David Carr was a scarecrow of a man, wiry and sharp, his eyes bright and a smile bubbling up here and there when he knew he was right or when he was proud of you. Those who were subjects of his anger wouldn’t soon forget him, however. In one notable exchange with the editors of Vice magazine he sat patiently as co-creator Shane Smith bad-mouthed Carr’s home since 2002, the New York Times.
“Well, I’ve got to tell you one thing: I’m a regular guy and I go to these places and I go, ‘Okay, everyone talked to me about cannibalism, right? Everyone talked about cannibalism.’ Now I’m getting a lot of shit for talking about cannibalism,” said Smith describing his coverage of a refugee camp in Africa. “And the New York Times, meanwhile, is writing about surfing, and I’m sitting there going like, ‘You know what? I’m not going to talk about surfing, I’m going to talk about cannibalism, because that fucks me up.'”
Carr was still.
“Just a sec, time out,” he said. “Before you ever went there, we’ve had reporters there reporting on genocide after genocide. Just because you put on a fucking safari helmet and looked at some poop doesn’t give you the right to insult what we do. So continue.”
A fierce defender of the past and a fiercer proponent of the future, Carr was a shining example of an print-hound turned media-savvy writer. He was beloved by the many young journalists he advised (and admonished) and he loved new media, writing little notes to up-and-coming journalists like our own Alexia Tsotsis: “nice to meet,” he wrote in 2009. “Will commence to following you like a trusty yellow lab on twitter.”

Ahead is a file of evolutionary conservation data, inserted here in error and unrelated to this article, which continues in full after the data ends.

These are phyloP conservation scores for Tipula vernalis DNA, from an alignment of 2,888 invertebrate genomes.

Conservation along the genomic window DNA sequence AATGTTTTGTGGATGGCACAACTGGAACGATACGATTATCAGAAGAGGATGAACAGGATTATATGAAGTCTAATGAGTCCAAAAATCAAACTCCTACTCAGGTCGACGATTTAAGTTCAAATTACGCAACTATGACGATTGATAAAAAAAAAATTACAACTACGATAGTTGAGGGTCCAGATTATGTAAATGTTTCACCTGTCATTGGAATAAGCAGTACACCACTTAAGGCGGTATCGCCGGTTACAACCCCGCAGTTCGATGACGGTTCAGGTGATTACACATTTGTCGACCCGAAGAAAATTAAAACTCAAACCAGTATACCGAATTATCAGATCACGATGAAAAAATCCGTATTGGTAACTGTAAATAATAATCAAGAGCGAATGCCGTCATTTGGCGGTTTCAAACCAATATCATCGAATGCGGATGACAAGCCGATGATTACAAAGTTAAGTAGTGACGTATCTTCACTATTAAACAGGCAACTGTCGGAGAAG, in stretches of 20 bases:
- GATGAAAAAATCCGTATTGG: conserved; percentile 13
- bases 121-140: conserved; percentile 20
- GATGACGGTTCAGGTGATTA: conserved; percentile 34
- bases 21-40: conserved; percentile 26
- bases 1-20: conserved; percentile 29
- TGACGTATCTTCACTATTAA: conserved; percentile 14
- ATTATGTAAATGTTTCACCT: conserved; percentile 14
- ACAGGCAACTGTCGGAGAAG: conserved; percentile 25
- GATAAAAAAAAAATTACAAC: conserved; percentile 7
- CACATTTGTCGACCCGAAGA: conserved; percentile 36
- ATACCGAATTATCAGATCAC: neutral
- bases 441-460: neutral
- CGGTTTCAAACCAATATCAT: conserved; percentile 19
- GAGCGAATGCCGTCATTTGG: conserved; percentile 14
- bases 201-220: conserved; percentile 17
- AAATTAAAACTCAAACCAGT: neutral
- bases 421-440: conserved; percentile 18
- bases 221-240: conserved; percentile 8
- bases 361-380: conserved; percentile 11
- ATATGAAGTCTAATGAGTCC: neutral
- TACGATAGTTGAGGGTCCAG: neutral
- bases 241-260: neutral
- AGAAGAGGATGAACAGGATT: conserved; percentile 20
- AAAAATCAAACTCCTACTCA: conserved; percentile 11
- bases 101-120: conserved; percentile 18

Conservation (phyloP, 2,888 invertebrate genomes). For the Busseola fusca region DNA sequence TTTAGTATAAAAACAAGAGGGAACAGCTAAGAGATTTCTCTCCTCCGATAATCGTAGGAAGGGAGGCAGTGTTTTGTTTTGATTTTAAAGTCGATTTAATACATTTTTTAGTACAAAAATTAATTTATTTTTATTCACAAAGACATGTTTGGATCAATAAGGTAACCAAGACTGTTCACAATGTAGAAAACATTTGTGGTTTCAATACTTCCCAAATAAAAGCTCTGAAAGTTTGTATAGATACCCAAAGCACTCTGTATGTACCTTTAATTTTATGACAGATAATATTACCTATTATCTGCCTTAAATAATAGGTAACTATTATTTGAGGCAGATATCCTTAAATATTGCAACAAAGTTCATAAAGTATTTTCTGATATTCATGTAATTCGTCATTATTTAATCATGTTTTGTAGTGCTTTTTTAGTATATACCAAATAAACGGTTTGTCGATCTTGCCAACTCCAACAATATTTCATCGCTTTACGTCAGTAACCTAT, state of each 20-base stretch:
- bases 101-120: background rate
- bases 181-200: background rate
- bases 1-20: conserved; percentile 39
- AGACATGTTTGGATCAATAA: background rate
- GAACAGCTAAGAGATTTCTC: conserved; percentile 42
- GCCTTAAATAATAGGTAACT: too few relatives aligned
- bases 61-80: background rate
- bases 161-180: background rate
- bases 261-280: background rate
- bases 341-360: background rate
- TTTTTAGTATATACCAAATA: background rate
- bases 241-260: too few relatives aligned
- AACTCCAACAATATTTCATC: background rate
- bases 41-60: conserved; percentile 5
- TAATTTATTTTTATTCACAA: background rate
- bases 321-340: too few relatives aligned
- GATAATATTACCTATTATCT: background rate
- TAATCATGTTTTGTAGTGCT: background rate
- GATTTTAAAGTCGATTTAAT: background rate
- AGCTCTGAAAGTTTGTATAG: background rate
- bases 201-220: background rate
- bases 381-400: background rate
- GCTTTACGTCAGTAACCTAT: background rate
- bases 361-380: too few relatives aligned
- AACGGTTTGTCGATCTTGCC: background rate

He worked as a media and business journalist at the New York Times after a long career online and at alt news weeklies in the Midwest. He was haunted by an addiction to cocaine and his book about that period, Night of the Gun, is a masterwork in remembering. He aimed his wit and intelligence at himself, reporting on the horror of his own addiction in the same way he reported on everything else: with grace and humility.
In a decade of swift change in media and technology, Carr was a bellwether. His profiles of Gawker Media’s Nick Denton, BuzzFeed’s Jonah Peretti, and others gave legitimacy and depth to the burgeoning world of online media even as the organizations that formed him – organizations anchored in print – came to a shuddering stop. He saw which way the wind was blowing and wanted to help young writers tack their sails.
Outpourings of sorrow on Twitter attested to his world-wide popularity. Thinkers, writers, actors, and artists proclaimed their grief alongside the entrepreneurs that bankrolled their work.
His wit won’t be forgotten. “Years ago David Carr interviewed a bunch of us for a story on Entertainment Weekly,” wrote EW editor Mark Harris on Twitter. “At the end, he said, ‘Some of you are smart. Some aren’t,’ smiled, and left.”
He collapsed at work and was pronounced dead St. Luke’s-Roosevelt Hospital in Manhattan. He is survived by his wife Jill Rooney Carr and his daughters, Maddie, Erin, and Meagan. His final tweet went out at 6pm. It was a reminder to watch the live streamed panel he moderated with journalists Glenn Greenwald and Laura Poitras with Edward Snowden joining remotely. He was 58.